Paying Terminal Handling Charges (THCs) is an essential part of the shipping process, and can’t be ignored. Read on to get an overview of the different types of THCs. Plus, how you can minimize container surcharges. 

The shipping industry is a lucrative business, but an expensive one too. Being an integral part of the industry, you might have come across the concept of ‘Terminal Handling Charges’ (THCs) before. So what exactly do THCs entail?

If you sometimes wonder why you pay these additional fees when you’re already shelling out on other costs, you’re in the right place. In this blog, we’ll help you simplify THCs, and understand their importance.

Unfortunately, you cannot avoid THCs. But there are other surcharges you can completely dodge, such as demurrage and detention fees. But how, you might be wondering? By using SOCs instead of COCs. Luckily, you can find SOCs of all types and sizes, along the stretch you’re looking for, on Container xChange. 

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      What are Terminal Handling Charges?

      Terminal Handling Charges or THC are fees charged by the shipping terminals for the storage and positioning of containers before they are loaded on a vessel. These services include equipment handling, container positioning, maintenance, storage and the discharging of equipment.

      There are many factors that impact the price of these charges at different ports, starting from the port of origin all the way through to the destination port.

      The local charges of a terminal directly affect the THCs, so the cost varies from port to port within each country.  

      Unfortunately, THCs are some of the container fees you just can’t get around. Let’s learn more about what all THCs include in the next section.

      What does the terminal handling fee include?

      THCs cover the cost of a variety of services provided by the terminal operator, such as:

      What's included in Terminal handling charges

      Handling of containers: This includes the moving of containers from the vessel to the yard and vice versa, including the use of equipment like cranes and forklifts.

      Storage: The THCs also include storage for containers at the terminal for a particular time frame.

      Documentation: Fees may cover the preparation and processing of documentation related to the movement of containers.

      Security: Terminals often charge for maintenance and security at the terminal, including the use of security personnel and equipment.

      Maintenance: Maintaining terminal infrastructure and equipment is expensive, so this is often included in the final THCs as well.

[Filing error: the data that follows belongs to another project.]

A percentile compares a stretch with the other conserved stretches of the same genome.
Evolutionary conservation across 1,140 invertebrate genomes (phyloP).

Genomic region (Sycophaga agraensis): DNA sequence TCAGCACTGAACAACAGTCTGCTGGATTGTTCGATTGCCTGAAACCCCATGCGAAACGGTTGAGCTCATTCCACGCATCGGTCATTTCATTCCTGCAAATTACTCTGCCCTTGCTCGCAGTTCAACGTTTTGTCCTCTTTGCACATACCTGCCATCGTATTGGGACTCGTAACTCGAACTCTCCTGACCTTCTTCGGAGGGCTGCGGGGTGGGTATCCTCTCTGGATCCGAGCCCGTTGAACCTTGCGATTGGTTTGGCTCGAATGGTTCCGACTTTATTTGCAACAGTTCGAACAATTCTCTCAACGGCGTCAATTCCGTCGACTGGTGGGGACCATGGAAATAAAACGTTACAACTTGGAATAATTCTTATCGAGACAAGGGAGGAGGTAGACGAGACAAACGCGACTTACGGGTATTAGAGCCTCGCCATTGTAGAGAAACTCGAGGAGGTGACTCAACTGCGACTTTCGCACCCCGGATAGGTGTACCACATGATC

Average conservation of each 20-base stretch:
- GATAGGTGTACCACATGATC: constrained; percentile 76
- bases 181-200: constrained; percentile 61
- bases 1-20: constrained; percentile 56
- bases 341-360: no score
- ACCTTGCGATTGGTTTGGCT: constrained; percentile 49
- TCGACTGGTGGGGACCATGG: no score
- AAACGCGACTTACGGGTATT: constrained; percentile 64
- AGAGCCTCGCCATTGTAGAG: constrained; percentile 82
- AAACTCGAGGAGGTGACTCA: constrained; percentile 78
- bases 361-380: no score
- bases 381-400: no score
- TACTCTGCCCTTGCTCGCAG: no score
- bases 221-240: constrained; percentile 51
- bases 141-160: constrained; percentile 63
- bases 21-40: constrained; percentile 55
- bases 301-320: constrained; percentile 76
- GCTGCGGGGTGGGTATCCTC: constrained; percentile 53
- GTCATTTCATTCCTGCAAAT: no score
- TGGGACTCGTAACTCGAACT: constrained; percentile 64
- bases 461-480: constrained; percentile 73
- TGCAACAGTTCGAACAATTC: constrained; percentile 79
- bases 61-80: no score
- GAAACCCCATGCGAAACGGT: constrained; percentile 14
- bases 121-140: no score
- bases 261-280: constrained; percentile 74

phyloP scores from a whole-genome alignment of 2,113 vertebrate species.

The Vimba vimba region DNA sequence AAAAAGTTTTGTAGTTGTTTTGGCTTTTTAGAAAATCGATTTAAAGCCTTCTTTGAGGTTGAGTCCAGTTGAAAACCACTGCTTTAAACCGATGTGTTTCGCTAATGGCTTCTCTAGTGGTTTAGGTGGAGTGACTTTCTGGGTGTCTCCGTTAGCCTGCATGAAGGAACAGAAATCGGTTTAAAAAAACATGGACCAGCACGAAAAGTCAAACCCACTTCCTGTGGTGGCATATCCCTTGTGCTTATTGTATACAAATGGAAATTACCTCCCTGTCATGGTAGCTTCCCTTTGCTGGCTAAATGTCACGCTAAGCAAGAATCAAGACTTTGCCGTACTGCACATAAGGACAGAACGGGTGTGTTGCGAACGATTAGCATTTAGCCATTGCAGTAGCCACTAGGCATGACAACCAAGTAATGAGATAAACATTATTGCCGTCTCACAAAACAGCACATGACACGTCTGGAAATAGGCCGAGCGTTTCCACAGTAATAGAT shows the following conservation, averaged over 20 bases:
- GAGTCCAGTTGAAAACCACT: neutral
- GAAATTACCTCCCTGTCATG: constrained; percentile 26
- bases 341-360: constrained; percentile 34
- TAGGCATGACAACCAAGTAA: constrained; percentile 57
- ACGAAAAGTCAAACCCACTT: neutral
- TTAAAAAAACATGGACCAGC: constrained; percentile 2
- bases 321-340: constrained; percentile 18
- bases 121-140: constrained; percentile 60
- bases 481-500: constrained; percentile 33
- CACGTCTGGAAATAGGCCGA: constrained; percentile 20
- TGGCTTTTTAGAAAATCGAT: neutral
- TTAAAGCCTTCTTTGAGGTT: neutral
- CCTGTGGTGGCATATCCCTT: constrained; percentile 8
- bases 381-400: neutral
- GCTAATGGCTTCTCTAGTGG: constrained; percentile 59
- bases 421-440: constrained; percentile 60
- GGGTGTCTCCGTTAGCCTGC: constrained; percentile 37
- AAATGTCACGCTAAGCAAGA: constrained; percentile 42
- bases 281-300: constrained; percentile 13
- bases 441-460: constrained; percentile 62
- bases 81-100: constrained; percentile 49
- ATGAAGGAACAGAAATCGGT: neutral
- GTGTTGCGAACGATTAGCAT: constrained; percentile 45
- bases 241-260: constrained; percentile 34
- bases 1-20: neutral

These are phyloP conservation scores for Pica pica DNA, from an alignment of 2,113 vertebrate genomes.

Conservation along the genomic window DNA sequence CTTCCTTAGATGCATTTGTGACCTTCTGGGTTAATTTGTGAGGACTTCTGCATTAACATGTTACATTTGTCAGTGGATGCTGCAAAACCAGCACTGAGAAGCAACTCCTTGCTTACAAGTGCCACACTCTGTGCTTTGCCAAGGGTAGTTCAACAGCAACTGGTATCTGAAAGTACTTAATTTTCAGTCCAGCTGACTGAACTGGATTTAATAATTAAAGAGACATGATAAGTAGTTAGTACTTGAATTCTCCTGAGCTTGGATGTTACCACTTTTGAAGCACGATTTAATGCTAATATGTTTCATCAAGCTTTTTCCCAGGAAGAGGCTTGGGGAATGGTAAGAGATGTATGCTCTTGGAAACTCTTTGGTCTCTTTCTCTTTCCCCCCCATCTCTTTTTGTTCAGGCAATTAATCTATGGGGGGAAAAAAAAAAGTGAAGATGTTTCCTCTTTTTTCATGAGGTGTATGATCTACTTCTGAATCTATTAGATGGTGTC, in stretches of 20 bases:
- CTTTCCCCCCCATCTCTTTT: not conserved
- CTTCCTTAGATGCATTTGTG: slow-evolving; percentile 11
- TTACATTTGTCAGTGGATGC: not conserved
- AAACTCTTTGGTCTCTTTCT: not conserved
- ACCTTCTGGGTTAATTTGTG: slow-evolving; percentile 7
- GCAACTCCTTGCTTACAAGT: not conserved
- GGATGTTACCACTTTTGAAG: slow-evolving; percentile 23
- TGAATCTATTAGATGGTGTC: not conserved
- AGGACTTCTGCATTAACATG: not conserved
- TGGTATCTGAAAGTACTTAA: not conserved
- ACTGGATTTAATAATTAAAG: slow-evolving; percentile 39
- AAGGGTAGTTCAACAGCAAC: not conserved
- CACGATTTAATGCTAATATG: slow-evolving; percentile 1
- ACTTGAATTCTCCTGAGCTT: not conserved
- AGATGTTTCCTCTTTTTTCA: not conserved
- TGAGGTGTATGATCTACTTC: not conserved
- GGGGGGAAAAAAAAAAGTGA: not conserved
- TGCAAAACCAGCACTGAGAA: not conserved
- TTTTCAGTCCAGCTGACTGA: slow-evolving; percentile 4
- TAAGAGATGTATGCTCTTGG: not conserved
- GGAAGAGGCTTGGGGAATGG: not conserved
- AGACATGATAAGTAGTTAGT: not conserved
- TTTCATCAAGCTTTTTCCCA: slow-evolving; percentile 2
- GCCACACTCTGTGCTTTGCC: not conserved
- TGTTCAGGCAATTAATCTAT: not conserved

The specific services added into the final terminal handling charge will vary depending on the terminal operator and the location. It’s always important to review the fee structure carefully, in order to understand what services are included. Why? To avoid any unexpected surprises, of course!

      Who charges terminal handling fees?

      First of all, where are THCs charged? Terminal Handling Charges are payable at the port of origin (OTHC), the trans-shipment port, and the destination port (DTHC).

      Terminal authorities charge this fee to shipping companies who then send the cost to the shipper or seller.

      Now that we have an understanding of who charges the fees, it’s also important to understand why terminals charge them. And where they’re using the money. 

      It’s simple. Freight terminals are now highly tech-rich. This means lots of expensive, complicated machinery that costs heaps of money to repair. To keep these terminals up and running, regular servicing and maintenance is essential. 

      Moreover, employees have to be paid for their labor in terminals and ports, and ports need to pay taxes and surcharges. Additionally, as the shipping market grows, there is always room for ports to expand, which requires large amounts of capital for new infrastructure. 

      Who pays Terminal Handling Charges?

      In most cases, the shipping line is responsible for paying the THCs on behalf of the shipper/seller. This cost is then sent on to them. The shipping line usually does this when releasing the Bill of Lading, after the final customs clearance procedure.

      On the other hand, the carrier usually pays the THCs at the trans-shipment port, as this is included in their ocean freight cost. 

      Ultimately, the responsibility for paying THCs varies depending on the contract between shipping parties. It’s important for all players to be aware of these charges and to factor them into their shipping costs and pricing decisions.

      The buyer (consignee) and seller (shipper) will have an agreement/contract on the THCs at the origin and destination ports, before shipping takes place. 

      Seeing as THCs are unavoidable, wouldn’t it be helpful to save on other fees? SOCs are the perfect way to reduce container surcharges and save cash. With SOCs, you have more time to get your containers back to the supplier, meaning you can avoid the demurrage and detention fees that are often incurred when containers are delayed at ports.  

      Click here to find out how you can find SOCs in the locations you need, in no time at all, and save cash on your next shipment.